I want to applaud Carol Anderson and Chistopher Wright for expressing much of what I felt the need to say regarding the recent reporting of the Democratic Party presidential campaigns and caucus in Juneau. I will add some additional thoughts.
At the Juneau Democratic Party presidential caucus on Saturday a crowd of enthusiastic citizens who chose to become involved in the democratic process met together with shared excitement about addressing serious issues facing our state, nation and planet. It was the largest attendance at a presidential caucus of this major party in Juneau since 1972. Diverse views yielded heartfelt collaboration, not conflict. Party regulars and newly invigorated party members worked together amicably, regardless of individual differences of support for the several candidates, resolutions or party platform revisions. Notably, there was an unusual diversity of citizens present, some representing segments of society typically alienated from party politics, including some very young, first-time voters.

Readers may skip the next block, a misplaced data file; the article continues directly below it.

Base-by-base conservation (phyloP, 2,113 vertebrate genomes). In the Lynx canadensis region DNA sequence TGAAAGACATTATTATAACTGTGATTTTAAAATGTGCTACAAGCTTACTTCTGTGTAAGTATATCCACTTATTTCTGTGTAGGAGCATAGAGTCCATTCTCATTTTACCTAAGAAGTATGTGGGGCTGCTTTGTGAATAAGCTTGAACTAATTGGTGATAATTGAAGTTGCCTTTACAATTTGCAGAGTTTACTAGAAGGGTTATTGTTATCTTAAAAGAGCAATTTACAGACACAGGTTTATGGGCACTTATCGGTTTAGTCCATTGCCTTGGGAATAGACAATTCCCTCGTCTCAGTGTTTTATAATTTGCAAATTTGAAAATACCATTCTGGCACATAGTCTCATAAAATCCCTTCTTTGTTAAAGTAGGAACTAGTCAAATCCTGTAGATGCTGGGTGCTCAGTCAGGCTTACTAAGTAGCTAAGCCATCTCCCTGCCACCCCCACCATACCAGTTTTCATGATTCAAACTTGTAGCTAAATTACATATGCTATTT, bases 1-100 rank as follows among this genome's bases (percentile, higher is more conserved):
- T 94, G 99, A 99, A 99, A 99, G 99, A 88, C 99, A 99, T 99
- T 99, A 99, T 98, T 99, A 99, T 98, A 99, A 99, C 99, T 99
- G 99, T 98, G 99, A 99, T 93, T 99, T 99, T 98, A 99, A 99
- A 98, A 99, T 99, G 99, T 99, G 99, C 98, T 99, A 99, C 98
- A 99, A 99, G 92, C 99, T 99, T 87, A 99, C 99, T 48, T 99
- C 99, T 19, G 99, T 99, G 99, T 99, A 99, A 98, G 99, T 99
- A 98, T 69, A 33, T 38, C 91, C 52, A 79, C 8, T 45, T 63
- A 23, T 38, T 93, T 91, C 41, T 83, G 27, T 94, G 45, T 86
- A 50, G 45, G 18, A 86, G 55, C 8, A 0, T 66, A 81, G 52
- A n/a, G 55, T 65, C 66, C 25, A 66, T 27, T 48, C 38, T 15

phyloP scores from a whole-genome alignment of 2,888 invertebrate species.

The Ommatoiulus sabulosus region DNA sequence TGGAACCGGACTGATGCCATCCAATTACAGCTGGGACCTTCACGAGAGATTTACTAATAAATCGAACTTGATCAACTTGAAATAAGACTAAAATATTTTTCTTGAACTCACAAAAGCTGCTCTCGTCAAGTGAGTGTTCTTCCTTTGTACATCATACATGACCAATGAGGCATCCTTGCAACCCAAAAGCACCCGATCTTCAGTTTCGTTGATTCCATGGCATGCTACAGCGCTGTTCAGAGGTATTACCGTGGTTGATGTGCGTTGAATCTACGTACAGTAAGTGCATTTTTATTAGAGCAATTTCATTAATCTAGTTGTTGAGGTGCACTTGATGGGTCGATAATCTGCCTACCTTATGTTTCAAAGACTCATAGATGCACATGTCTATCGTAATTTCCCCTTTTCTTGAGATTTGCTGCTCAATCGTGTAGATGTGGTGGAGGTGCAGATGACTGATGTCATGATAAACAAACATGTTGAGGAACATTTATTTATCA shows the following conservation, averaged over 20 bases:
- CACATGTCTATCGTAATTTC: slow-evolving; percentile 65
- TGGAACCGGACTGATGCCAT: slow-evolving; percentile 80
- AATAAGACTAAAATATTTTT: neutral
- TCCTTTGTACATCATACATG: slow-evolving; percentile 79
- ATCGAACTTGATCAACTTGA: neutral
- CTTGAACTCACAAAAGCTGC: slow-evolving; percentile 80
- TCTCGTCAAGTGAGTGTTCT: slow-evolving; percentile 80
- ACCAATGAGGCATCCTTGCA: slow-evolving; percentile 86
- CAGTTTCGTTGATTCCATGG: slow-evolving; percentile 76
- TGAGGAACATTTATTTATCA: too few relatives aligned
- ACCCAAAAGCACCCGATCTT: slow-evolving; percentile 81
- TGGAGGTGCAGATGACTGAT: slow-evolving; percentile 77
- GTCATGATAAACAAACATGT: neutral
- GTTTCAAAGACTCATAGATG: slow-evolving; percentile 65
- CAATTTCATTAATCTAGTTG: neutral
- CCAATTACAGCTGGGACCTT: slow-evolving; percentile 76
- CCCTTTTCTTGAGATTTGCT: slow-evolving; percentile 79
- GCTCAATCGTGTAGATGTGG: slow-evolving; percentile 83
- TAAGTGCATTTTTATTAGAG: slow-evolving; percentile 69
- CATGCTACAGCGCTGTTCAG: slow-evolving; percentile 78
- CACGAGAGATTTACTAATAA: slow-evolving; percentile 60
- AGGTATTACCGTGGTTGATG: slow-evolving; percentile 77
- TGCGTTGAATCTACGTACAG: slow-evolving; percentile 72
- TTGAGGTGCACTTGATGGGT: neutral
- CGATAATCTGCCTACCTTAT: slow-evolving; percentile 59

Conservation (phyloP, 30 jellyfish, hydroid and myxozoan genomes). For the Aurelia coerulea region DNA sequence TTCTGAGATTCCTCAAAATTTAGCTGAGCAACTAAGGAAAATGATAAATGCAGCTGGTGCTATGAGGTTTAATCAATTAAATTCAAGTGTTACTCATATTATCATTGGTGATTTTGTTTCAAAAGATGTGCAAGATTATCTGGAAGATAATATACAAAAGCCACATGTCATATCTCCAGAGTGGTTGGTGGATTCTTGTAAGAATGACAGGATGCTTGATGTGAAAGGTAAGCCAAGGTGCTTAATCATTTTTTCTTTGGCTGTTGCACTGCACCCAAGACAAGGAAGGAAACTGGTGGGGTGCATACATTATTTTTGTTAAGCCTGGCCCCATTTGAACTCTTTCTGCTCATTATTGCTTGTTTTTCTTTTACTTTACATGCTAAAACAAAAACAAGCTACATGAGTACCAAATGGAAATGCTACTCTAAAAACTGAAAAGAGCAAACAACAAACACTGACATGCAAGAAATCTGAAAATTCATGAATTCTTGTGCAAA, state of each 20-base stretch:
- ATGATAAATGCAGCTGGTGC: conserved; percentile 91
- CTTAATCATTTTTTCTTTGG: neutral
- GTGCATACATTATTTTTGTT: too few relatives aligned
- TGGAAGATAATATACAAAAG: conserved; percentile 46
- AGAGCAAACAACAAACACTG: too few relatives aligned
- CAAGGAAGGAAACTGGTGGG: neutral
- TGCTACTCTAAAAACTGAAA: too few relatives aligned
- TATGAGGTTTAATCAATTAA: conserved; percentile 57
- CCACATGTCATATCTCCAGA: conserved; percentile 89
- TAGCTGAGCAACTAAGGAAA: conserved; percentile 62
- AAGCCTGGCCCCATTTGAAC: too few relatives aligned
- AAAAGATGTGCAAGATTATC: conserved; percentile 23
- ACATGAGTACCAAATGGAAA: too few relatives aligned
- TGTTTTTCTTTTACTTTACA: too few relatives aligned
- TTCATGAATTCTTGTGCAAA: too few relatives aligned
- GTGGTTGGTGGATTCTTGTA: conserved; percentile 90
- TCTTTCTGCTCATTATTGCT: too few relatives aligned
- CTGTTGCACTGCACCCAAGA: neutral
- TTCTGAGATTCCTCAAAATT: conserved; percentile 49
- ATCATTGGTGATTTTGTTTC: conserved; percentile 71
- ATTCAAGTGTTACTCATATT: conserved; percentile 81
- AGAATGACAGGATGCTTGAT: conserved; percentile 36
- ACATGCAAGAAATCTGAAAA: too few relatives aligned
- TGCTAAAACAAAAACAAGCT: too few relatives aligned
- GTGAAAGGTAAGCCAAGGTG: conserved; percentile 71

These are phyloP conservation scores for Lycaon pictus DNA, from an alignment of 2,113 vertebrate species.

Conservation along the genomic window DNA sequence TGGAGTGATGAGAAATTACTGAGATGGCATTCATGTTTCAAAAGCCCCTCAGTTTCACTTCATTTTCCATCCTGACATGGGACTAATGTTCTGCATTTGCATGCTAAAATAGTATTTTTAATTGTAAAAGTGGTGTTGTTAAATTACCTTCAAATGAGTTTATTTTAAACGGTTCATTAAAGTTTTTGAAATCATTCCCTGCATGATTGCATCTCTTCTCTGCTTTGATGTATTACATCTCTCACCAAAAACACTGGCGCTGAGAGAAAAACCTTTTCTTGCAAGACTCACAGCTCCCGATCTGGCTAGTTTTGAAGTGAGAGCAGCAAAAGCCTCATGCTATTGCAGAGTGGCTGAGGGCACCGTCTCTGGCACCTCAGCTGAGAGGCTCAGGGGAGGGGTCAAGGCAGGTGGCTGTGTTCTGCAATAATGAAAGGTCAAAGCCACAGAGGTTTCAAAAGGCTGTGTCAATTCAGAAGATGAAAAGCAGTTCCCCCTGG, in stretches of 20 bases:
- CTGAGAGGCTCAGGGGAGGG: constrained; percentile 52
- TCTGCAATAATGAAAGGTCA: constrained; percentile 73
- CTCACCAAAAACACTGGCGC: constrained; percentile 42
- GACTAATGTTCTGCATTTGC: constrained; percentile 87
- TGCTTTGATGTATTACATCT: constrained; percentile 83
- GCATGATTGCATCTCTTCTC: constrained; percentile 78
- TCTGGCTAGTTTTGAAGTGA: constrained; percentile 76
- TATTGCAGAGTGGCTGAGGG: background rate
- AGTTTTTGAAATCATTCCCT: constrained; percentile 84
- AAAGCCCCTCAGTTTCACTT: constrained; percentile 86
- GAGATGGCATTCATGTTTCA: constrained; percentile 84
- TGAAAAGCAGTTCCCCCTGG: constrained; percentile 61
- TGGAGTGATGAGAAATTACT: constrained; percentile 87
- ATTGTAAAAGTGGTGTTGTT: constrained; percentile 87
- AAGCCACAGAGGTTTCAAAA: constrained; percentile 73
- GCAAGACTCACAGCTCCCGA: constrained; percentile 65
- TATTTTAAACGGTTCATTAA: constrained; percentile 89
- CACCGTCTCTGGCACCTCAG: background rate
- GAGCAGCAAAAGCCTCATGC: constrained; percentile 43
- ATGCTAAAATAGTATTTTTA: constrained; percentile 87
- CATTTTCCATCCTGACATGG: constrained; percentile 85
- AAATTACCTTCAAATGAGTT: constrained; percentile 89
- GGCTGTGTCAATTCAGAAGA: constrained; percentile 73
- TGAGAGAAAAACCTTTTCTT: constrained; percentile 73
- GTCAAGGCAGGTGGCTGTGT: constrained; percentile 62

Our nation has experienced at least two unique national campaigns this year that have taken the United States in new directions politically during very troubling times. Both have been within a major party. Howard Dean and Dennis Kucinich have helped to quell cynicism and to open up the Democratic Party to needed reform. Both of these candidates have inspired many citizens who have become numb and hopeless, sometimes cynical or at least uninvolved.
What happened in Juneau on Saturday is a microcosm of a larger national shift that should not be ignored. Dean and Kucinich are both accomplished politicians and political leaders who have energized the Democratic Party in very positive ways.
Dennis Kucinich won 54 percent of the delegates for Juneau's two house districts. Kerry won 24 percent. Dean, who is no longer on the ballot, won 22 percent. These are significant results and Saturday's Democratic Party caucus was a significant historical event. Neither was adequately reported to the citizens of Juneau in the newspaper that is often their only source of news.
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